The Mirror of Truth

The Magic Coin

The Gopher’s Other World

The Forbidden Union

The Trail of Paradox

The Squirrel and the Apple

The Camel’s Conclusion

Will and Trust

The Subservient Child

Fanning the Freedom Flame

The Seed of Possibility

Harvest Forlorn


“Stories tell us of what we already knew and forgot, and remind us of what we haven’t yet imagined.”

—Anne L. Watson

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Harvest Forlorn

_____There was a farmer who tended his fields with great diligence. He tilled the ground patiently and prepared the soil for planting. There were many beautiful and bountiful plants he desired to grow and he set forth on his journey to sow the appropriate seeds.
The rains came, followed by glorious sunshine, and the sprouts peaked out to see the light of day. Soon the fields flourished with crops of all kinds. There were fruits, vegetables, and flowers as far as the eyes could see.
_____Harvest was fast approaching and the farmer made no preparations to reap the benefits of his fields. He had worked long and hard and wanted to bask in the beauty of his creation.
Days passed; then weeks turned to months with still no harvest. The fields had long been covered with rotting and rodent infested remnants of what had been there. He usually sat alone, looking proudly at an album he had created with pictures of the richest of acreage. The farmer rarely made his way outside the modest farmhouse anymore, for having the photographs of his most incredible accomplishment made it unnecessary for him to look upon it anymore. He looked longingly forward to the day when he could once again plow and plant his fields, all the while dreaming of a creation to top even this most recent success.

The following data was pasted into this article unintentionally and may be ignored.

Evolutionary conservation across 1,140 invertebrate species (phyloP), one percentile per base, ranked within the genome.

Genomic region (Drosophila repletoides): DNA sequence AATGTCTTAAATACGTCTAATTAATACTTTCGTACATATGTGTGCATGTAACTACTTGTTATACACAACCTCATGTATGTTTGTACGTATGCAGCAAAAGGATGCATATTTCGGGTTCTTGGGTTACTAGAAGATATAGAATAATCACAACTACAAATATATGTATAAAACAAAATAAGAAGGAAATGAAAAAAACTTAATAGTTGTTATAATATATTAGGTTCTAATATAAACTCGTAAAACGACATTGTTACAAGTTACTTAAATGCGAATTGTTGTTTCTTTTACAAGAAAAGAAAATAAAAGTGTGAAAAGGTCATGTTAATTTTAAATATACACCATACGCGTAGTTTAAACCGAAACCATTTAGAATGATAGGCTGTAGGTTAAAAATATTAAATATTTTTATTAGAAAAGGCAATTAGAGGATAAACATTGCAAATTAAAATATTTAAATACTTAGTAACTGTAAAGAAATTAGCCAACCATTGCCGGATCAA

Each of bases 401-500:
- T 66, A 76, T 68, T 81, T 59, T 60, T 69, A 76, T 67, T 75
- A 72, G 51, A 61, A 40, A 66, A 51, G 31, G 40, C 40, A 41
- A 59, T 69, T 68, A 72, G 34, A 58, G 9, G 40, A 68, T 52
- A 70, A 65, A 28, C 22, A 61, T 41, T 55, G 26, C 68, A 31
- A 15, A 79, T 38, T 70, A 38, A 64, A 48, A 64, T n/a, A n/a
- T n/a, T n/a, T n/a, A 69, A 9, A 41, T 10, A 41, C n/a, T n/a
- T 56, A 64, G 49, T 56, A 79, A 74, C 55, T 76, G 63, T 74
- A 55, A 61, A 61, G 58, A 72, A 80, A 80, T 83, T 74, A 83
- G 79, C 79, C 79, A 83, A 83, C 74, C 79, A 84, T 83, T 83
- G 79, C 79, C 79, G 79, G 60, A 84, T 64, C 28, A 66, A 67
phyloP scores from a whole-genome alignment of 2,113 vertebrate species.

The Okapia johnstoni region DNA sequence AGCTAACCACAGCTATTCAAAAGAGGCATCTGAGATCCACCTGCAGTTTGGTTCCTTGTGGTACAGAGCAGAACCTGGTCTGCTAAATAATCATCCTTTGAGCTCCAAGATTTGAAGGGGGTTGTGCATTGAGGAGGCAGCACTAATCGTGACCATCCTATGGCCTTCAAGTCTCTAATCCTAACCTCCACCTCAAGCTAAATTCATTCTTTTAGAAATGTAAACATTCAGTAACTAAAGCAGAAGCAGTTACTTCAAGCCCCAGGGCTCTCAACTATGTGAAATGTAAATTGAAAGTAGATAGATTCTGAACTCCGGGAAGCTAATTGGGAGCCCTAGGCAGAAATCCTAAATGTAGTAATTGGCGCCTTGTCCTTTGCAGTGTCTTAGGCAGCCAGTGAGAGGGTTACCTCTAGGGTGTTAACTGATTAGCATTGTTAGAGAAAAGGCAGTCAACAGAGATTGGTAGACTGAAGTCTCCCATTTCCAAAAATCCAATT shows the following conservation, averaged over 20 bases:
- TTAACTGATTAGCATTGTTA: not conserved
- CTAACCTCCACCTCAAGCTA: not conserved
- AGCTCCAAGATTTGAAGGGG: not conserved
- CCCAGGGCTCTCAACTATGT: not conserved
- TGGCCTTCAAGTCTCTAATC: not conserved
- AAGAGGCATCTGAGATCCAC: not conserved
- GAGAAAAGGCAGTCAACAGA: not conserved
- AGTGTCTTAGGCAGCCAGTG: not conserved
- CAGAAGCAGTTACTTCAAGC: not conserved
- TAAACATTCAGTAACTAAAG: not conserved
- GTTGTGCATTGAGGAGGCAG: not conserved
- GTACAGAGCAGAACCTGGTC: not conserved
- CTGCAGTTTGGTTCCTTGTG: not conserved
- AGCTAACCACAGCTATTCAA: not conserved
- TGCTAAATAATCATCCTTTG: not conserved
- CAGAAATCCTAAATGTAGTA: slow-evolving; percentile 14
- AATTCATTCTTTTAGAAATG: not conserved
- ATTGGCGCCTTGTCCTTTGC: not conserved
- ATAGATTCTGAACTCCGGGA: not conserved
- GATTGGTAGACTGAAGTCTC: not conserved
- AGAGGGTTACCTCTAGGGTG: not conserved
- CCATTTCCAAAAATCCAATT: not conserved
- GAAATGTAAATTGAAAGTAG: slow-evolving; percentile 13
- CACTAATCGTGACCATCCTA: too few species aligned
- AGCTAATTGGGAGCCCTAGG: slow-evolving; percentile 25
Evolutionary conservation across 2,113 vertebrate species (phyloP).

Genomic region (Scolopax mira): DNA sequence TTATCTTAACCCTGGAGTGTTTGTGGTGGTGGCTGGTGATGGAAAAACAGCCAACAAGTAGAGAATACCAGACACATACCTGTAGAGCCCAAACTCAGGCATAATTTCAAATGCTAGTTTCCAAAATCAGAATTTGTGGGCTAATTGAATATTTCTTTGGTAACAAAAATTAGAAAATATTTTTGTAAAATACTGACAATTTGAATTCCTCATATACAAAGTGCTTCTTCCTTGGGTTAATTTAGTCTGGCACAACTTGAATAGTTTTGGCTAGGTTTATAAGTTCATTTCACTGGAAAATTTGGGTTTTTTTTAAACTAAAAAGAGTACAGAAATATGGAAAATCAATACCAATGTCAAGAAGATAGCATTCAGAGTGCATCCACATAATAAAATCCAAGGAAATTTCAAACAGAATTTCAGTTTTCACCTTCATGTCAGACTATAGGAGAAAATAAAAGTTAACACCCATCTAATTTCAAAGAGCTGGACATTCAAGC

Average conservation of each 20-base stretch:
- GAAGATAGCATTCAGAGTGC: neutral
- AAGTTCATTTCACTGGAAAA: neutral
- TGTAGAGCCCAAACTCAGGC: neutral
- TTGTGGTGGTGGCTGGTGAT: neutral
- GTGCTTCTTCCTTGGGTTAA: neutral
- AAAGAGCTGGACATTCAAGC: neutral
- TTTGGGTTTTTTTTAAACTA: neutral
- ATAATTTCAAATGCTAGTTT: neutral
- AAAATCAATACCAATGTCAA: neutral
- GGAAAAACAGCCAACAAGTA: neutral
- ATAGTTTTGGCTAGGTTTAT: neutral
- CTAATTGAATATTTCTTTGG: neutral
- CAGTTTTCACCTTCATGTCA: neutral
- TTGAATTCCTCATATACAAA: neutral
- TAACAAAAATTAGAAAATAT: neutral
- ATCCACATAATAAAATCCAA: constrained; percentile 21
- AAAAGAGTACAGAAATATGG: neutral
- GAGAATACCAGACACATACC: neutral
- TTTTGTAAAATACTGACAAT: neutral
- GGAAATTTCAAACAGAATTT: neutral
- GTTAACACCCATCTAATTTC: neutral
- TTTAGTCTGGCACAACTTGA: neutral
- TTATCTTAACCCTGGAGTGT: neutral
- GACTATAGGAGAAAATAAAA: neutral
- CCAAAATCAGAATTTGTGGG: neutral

_____He offered daily a prayer of thanksgiving for the small garden behind the farmhouse that was able to bear enough food to sustain him throughout the year without him having to disrupt his prized field. The small garden was indeed a modest blessing for the farmer, as it not only protected his fields, but made trips into the nearby village entirely unnecessary. This was most welcome since these trips were not among his favorite of pastimes. He did not enjoy in the least having to pass the meager homes of the impoverished village. The sight of hungry children and embattled mothers toiling in vein failed to entertain him. Indeed, it was all together better that he not make his way into this painful environment. In fact, he often said an extra prayer of thanksgiving at bedtime; thanksgiving for the wall he had built around his farm that sheltered him from the indigence nearby. Indeed, his life was blessed.

© 1993 - Paul Stephens